Hostility to Gonne results in certain infelicities. We are told that she ‘appears to have had the lungs of a healthy horse’ (p.77) and yet, ten pages later, we find she is she is being nursed by Dr Sigerson because of a cough, and being warned of the dangers of consumption (p.89). When Gonne writes her famous polemic against Queen Victoria, ‘The Famine Queen’, Frazier asserts her ‘venom for the queen as a bad mother runs so deep it makes one ask if it arises from a well of self hatred’ (p.195). Really?

The tone changes as Frazier becomes more sympathetic to Maud after the drama of the divorce case and what he sees as her humbling at the hands of the lawyer who defended Dreyfus. Now comes Maud’s long exile in France, her devotion to her children, her role in nursing the wounded in the First World War and her new horror of bloodshed. Does she now conform to a more appropriate role for women?  He is also sensitive to Maud’s position when Yeats considers marriage proposal to her twenty year old daughter Iseult.

The greatest strength of the book arises from Frazier’s expertise as a literary critic, which enhances his reading of Yeats’s poetry. His discussion on ‘Easter 1916’ in the last pages concludes, rightly, that Gonne wanted ‘a proper memorial…not another covert love-hate poem that took her to task for her politics’ (p.261).But now the woman too was changed, politically recharged, her ‘daily domesticity’ at an end. She was desperate to resume her political life in Ireland. For Frazier, referring to one of Yeats’s late poems, the ‘arrogant’ Maud Gonne, the war goddess, has reappeared, and her story is no longer his to tell.


* I declare an interest. My biography Maud Gonne: Ireland’s Joan of Arc (London: Pandora Press) was first published in 1990.


Dr Margaret Ward

Visiting Fellow in History, Queen’s University of Belfast


To the Reviews Editor, Women’s History Association of Ireland, 5 April 2017

May I reply to Margaret Ward’s review of my The Adulterous Muse: Maud Gonne, Lucien Millevoye, and W. B. Yeats? Margaret Ward, as she informs your readers, herself published a biography of Maud Gonne; that was twenty-seven years ago. Its focus is on Gonne as a leader of the women’s movement in Ireland, not as the muse of Yeats, nor primarily as an agitator for physical force, anti-parliamentarian political action in Ireland. While her book does not cover in detail Maud Gonne’s life in France (my stated subject), or her precise role in Yeats’s poetry, and thus does not appear in my footnotes or discussion, it is a lasting contribution, along with Ward’s other publications, to Irish women’s history and to public opinion. I’ve nothing against it to say.

Her review objects in the first instance to my title, The Adulterous Muse, as not being respectful of Gonne, or true about her. The adjective is judged to be politically incorrect, and perhaps the noun too.

The book, anticipating such an objection, devotes its first pages to explaining that the sense of the title is that in the courtly love tradition of poetry in which Yeats enrolled himself, and in which Maud Gonne consciously and proudly played a creative part, a love poet requires a muse, and the muse always belongs to someone else other than the poet. The muse was, in that tradition, another man’s wife. If it is said, still, Maud Gonne was not herself, in the literal sense of the word, adulterous, then one is overlooking the facts that, in the case of Millevoye, he was married to Adrienne Millevoye when Gonne bore two children by him, and she was married to MacBride when she finally became the lover of Yeats. In short, she was in three ways adulterous: figuratively, passively, and actively. But why is there a need to rush to someone’s defense for a complication in her private life a hundred years after the fact, as if anyone now shared the values of the Victorians? I don’t, and I don’t imagine Margaret Ward does. The point of the title is that the book explores a triangular relationship, with Maud Gonne in the center.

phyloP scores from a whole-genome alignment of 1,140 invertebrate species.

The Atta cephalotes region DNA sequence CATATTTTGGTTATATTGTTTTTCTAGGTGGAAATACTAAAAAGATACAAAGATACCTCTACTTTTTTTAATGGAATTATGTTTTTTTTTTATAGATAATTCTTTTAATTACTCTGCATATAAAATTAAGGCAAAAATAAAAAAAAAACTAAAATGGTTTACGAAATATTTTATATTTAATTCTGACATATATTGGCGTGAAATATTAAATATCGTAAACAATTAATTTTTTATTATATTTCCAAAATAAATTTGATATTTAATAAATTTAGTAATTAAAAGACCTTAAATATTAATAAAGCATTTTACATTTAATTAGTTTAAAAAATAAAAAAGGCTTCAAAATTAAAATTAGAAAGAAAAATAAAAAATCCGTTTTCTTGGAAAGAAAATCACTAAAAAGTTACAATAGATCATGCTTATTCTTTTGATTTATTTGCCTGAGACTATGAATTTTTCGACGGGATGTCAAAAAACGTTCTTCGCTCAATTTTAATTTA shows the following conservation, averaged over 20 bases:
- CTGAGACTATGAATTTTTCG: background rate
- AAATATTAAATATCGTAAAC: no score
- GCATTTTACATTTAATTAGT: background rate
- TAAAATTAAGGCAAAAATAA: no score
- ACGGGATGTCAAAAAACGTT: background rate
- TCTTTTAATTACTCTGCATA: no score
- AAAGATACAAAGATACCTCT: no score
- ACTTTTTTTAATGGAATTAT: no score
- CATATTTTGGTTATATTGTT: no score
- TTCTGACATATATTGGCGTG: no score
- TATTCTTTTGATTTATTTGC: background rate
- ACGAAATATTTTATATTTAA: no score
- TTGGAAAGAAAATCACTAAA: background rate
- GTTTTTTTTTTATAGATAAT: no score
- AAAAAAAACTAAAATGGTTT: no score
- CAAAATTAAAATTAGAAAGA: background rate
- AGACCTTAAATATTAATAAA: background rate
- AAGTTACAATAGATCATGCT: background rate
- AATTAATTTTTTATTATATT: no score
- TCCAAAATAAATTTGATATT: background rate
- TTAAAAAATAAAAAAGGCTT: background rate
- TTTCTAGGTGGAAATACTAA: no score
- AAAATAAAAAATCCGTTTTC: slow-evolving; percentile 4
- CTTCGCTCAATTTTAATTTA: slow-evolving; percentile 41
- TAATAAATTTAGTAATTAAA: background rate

Still, I have to concede that a title shouldn’t require explanation, or leave itself open to misconstruction. If even for a portion of potential readers, it has proved off-putting, as a title, it is not doing its job.

Margaret Ward accuses me of a sexist point of view for saying that readers of The Adulterous Muse should be prepared to find that Maud Gonne, in spite of being a woman, and an English woman, had a significant impact on Irish history. This statement is to be understood in the context of by-laws of nationalist societies preventing female membership, and others reserving leadership positions to those actually born in Ireland. Doesn’t Gonne’s measure of effectiveness, in spite of these obstacles, cause one to credit her own personal force, determination, and charisma? This tribute to her individual power is the point of that sentence, and a fairly clear one.

Everyone’s perspective is innately limited, but sexism is a serious charge to level against a scholar and teacher of the young. It shouldn’t be made lightly, or on such weak evidence as this…really, no evidence at all. Whether it’s a charge or just an insinuation, I must protest. As a matter of fact, the several hyper-conventional and old fashioned attitudes attributed to the author of The Adulterous Muse, I reject; they are mistakenly attributed.